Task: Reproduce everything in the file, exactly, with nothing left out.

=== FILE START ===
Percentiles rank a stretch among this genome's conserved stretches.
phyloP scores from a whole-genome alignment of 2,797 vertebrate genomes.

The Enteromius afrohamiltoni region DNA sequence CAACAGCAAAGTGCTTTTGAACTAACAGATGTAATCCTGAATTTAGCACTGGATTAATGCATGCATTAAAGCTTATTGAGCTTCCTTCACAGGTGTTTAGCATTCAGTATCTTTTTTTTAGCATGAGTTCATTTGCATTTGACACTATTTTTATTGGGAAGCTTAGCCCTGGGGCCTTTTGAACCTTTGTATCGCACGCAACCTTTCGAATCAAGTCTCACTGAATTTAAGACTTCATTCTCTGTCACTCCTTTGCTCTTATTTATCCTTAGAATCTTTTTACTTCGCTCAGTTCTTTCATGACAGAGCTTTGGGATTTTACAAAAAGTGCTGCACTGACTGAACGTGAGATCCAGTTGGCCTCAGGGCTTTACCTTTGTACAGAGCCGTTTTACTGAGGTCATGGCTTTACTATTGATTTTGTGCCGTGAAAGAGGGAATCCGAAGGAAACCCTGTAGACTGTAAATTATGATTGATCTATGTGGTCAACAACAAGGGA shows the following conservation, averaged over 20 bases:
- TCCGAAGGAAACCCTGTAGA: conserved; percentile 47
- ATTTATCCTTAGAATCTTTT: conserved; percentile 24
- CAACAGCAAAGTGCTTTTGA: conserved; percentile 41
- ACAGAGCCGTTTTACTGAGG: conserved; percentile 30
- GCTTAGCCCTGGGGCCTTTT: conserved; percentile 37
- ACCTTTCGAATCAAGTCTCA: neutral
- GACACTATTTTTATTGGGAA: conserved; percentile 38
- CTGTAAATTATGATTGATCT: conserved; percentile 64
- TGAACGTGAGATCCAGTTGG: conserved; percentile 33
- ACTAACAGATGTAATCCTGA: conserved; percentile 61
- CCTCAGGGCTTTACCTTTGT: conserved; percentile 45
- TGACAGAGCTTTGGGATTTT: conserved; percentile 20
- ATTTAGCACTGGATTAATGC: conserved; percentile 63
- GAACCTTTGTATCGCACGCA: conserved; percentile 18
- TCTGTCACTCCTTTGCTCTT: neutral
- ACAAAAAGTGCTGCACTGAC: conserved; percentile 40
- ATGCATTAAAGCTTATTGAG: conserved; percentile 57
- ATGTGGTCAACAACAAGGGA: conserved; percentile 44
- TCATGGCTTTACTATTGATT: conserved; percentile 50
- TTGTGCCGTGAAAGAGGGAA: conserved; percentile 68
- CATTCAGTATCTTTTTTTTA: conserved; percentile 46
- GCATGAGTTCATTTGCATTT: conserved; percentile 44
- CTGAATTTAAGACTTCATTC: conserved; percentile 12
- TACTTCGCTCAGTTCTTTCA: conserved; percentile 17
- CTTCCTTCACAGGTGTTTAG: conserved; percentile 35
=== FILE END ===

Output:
Percentiles rank a stretch among this genome's conserved stretches.
phyloP scores from a whole-genome alignment of 2,797 vertebrate genomes.

The Enteromius afrohamiltoni region DNA sequence CAACAGCAAAGTGCTTTTGAACTAACAGATGTAATCCTGAATTTAGCACTGGATTAATGCATGCATTAAAGCTTATTGAGCTTCCTTCACAGGTGTTTAGCATTCAGTATCTTTTTTTTAGCATGAGTTCATTTGCATTTGACACTATTTTTATTGGGAAGCTTAGCCCTGGGGCCTTTTGAACCTTTGTATCGCACGCAACCTTTCGAATCAAGTCTCACTGAATTTAAGACTTCATTCTCTGTCACTCCTTTGCTCTTATTTATCCTTAGAATCTTTTTACTTCGCTCAGTTCTTTCATGACAGAGCTTTGGGATTTTACAAAAAGTGCTGCACTGACTGAACGTGAGATCCAGTTGGCCTCAGGGCTTTACCTTTGTACAGAGCCGTTTTACTGAGGTCATGGCTTTACTATTGATTTTGTGCCGTGAAAGAGGGAATCCGAAGGAAACCCTGTAGACTGTAAATTATGATTGATCTATGTGGTCAACAACAAGGGA shows the following conservation, averaged over 20 bases:
- TCCGAAGGAAACCCTGTAGA: conserved; percentile 47
- ATTTATCCTTAGAATCTTTT: conserved; percentile 24
- CAACAGCAAAGTGCTTTTGA: conserved; percentile 41
- ACAGAGCCGTTTTACTGAGG: conserved; percentile 30
- GCTTAGCCCTGGGGCCTTTT: conserved; percentile 37
- ACCTTTCGAATCAAGTCTCA: neutral
- GACACTATTTTTATTGGGAA: conserved; percentile 38
- CTGTAAATTATGATTGATCT: conserved; percentile 64
- TGAACGTGAGATCCAGTTGG: conserved; percentile 33
- ACTAACAGATGTAATCCTGA: conserved; percentile 61
- CCTCAGGGCTTTACCTTTGT: conserved; percentile 45
- TGACAGAGCTTTGGGATTTT: conserved; percentile 20
- ATTTAGCACTGGATTAATGC: conserved; percentile 63
- GAACCTTTGTATCGCACGCA: conserved; percentile 18
- TCTGTCACTCCTTTGCTCTT: neutral
- ACAAAAAGTGCTGCACTGAC: conserved; percentile 40
- ATGCATTAAAGCTTATTGAG: conserved; percentile 57
- ATGTGGTCAACAACAAGGGA: conserved; percentile 44
- TCATGGCTTTACTATTGATT: conserved; percentile 50
- TTGTGCCGTGAAAGAGGGAA: conserved; percentile 68
- CATTCAGTATCTTTTTTTTA: conserved; percentile 46
- GCATGAGTTCATTTGCATTT: conserved; percentile 44
- CTGAATTTAAGACTTCATTC: conserved; percentile 12
- TACTTCGCTCAGTTCTTTCA: conserved; percentile 17
- CTTCCTTCACAGGTGTTTAG: conserved; percentile 35